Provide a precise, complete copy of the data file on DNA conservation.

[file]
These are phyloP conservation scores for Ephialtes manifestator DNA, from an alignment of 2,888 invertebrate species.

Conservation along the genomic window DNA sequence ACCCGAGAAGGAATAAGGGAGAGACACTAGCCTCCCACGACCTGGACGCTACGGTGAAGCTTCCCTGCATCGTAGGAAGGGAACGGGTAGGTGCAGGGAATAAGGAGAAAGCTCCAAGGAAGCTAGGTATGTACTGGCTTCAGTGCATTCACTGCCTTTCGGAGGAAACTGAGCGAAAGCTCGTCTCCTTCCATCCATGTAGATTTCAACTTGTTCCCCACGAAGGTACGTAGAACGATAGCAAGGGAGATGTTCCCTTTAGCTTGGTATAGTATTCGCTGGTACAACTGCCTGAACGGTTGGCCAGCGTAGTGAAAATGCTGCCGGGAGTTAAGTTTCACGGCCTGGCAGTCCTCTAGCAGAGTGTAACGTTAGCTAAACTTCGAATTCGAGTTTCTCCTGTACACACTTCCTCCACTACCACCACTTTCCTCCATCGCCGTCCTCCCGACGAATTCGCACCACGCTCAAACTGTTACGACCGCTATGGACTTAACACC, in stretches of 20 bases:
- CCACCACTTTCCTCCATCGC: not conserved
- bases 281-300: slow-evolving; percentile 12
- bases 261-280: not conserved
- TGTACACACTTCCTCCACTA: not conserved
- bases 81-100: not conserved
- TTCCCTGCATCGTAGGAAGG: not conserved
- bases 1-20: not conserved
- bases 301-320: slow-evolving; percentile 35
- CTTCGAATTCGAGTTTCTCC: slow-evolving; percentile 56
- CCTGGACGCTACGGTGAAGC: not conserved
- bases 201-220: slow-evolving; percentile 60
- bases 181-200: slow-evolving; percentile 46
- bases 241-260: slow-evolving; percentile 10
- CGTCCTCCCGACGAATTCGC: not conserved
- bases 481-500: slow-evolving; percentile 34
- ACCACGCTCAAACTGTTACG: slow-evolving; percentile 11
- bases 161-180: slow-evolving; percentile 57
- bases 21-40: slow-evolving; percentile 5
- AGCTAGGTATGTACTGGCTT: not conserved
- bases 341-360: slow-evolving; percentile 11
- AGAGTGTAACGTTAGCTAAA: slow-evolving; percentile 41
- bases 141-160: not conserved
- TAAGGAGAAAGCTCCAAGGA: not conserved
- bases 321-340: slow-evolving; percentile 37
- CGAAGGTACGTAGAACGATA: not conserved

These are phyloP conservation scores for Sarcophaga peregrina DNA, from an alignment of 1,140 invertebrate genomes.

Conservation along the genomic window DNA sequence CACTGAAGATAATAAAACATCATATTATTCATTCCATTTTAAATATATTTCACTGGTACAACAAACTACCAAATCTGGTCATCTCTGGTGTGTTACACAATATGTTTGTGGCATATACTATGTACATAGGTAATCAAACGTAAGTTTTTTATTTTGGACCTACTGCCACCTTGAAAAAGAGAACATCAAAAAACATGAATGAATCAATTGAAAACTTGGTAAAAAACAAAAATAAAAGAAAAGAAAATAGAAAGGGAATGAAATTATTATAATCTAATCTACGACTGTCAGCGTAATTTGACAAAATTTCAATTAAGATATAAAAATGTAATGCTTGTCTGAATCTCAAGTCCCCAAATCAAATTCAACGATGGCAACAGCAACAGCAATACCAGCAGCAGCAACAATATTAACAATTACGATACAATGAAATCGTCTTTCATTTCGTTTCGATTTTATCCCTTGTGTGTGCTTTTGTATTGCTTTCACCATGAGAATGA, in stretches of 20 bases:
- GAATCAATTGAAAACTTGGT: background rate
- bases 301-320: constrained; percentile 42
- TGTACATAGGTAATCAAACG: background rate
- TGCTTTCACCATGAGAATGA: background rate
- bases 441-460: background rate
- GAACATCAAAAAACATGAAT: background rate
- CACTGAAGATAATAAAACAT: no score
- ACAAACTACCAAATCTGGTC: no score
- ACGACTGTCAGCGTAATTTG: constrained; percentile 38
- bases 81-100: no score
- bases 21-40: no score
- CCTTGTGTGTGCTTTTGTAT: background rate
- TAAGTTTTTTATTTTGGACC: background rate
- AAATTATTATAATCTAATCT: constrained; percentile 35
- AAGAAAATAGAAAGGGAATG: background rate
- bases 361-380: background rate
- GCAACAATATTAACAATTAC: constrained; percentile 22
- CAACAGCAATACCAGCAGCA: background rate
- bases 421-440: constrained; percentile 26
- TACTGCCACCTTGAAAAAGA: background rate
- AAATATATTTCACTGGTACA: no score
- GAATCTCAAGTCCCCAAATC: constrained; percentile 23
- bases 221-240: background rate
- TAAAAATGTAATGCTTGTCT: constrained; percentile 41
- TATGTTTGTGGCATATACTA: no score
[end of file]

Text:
These are phyloP conservation scores for Ephialtes manifestator DNA, from an alignment of 2,888 invertebrate species.

Conservation along the genomic window DNA sequence ACCCGAGAAGGAATAAGGGAGAGACACTAGCCTCCCACGACCTGGACGCTACGGTGAAGCTTCCCTGCATCGTAGGAAGGGAACGGGTAGGTGCAGGGAATAAGGAGAAAGCTCCAAGGAAGCTAGGTATGTACTGGCTTCAGTGCATTCACTGCCTTTCGGAGGAAACTGAGCGAAAGCTCGTCTCCTTCCATCCATGTAGATTTCAACTTGTTCCCCACGAAGGTACGTAGAACGATAGCAAGGGAGATGTTCCCTTTAGCTTGGTATAGTATTCGCTGGTACAACTGCCTGAACGGTTGGCCAGCGTAGTGAAAATGCTGCCGGGAGTTAAGTTTCACGGCCTGGCAGTCCTCTAGCAGAGTGTAACGTTAGCTAAACTTCGAATTCGAGTTTCTCCTGTACACACTTCCTCCACTACCACCACTTTCCTCCATCGCCGTCCTCCCGACGAATTCGCACCACGCTCAAACTGTTACGACCGCTATGGACTTAACACC, in stretches of 20 bases:
- CCACCACTTTCCTCCATCGC: not conserved
- bases 281-300: slow-evolving; percentile 12
- bases 261-280: not conserved
- TGTACACACTTCCTCCACTA: not conserved
- bases 81-100: not conserved
- TTCCCTGCATCGTAGGAAGG: not conserved
- bases 1-20: not conserved
- bases 301-320: slow-evolving; percentile 35
- CTTCGAATTCGAGTTTCTCC: slow-evolving; percentile 56
- CCTGGACGCTACGGTGAAGC: not conserved
- bases 201-220: slow-evolving; percentile 60
- bases 181-200: slow-evolving; percentile 46
- bases 241-260: slow-evolving; percentile 10
- CGTCCTCCCGACGAATTCGC: not conserved
- bases 481-500: slow-evolving; percentile 34
- ACCACGCTCAAACTGTTACG: slow-evolving; percentile 11
- bases 161-180: slow-evolving; percentile 57
- bases 21-40: slow-evolving; percentile 5
- AGCTAGGTATGTACTGGCTT: not conserved
- bases 341-360: slow-evolving; percentile 11
- AGAGTGTAACGTTAGCTAAA: slow-evolving; percentile 41
- bases 141-160: not conserved
- TAAGGAGAAAGCTCCAAGGA: not conserved
- bases 321-340: slow-evolving; percentile 37
- CGAAGGTACGTAGAACGATA: not conserved

These are phyloP conservation scores for Sarcophaga peregrina DNA, from an alignment of 1,140 invertebrate genomes.

Conservation along the genomic window DNA sequence CACTGAAGATAATAAAACATCATATTATTCATTCCATTTTAAATATATTTCACTGGTACAACAAACTACCAAATCTGGTCATCTCTGGTGTGTTACACAATATGTTTGTGGCATATACTATGTACATAGGTAATCAAACGTAAGTTTTTTATTTTGGACCTACTGCCACCTTGAAAAAGAGAACATCAAAAAACATGAATGAATCAATTGAAAACTTGGTAAAAAACAAAAATAAAAGAAAAGAAAATAGAAAGGGAATGAAATTATTATAATCTAATCTACGACTGTCAGCGTAATTTGACAAAATTTCAATTAAGATATAAAAATGTAATGCTTGTCTGAATCTCAAGTCCCCAAATCAAATTCAACGATGGCAACAGCAACAGCAATACCAGCAGCAGCAACAATATTAACAATTACGATACAATGAAATCGTCTTTCATTTCGTTTCGATTTTATCCCTTGTGTGTGCTTTTGTATTGCTTTCACCATGAGAATGA, in stretches of 20 bases:
- GAATCAATTGAAAACTTGGT: background rate
- bases 301-320: constrained; percentile 42
- TGTACATAGGTAATCAAACG: background rate
- TGCTTTCACCATGAGAATGA: background rate
- bases 441-460: background rate
- GAACATCAAAAAACATGAAT: background rate
- CACTGAAGATAATAAAACAT: no score
- ACAAACTACCAAATCTGGTC: no score
- ACGACTGTCAGCGTAATTTG: constrained; percentile 38
- bases 81-100: no score
- bases 21-40: no score
- CCTTGTGTGTGCTTTTGTAT: background rate
- TAAGTTTTTTATTTTGGACC: background rate
- AAATTATTATAATCTAATCT: constrained; percentile 35
- AAGAAAATAGAAAGGGAATG: background rate
- bases 361-380: background rate
- GCAACAATATTAACAATTAC: constrained; percentile 22
- CAACAGCAATACCAGCAGCA: background rate
- bases 421-440: constrained; percentile 26
- TACTGCCACCTTGAAAAAGA: background rate
- AAATATATTTCACTGGTACA: no score
- GAATCTCAAGTCCCCAAATC: constrained; percentile 23
- bases 221-240: background rate
- TAAAAATGTAATGCTTGTCT: constrained; percentile 41
- TATGTTTGTGGCATATACTA: no score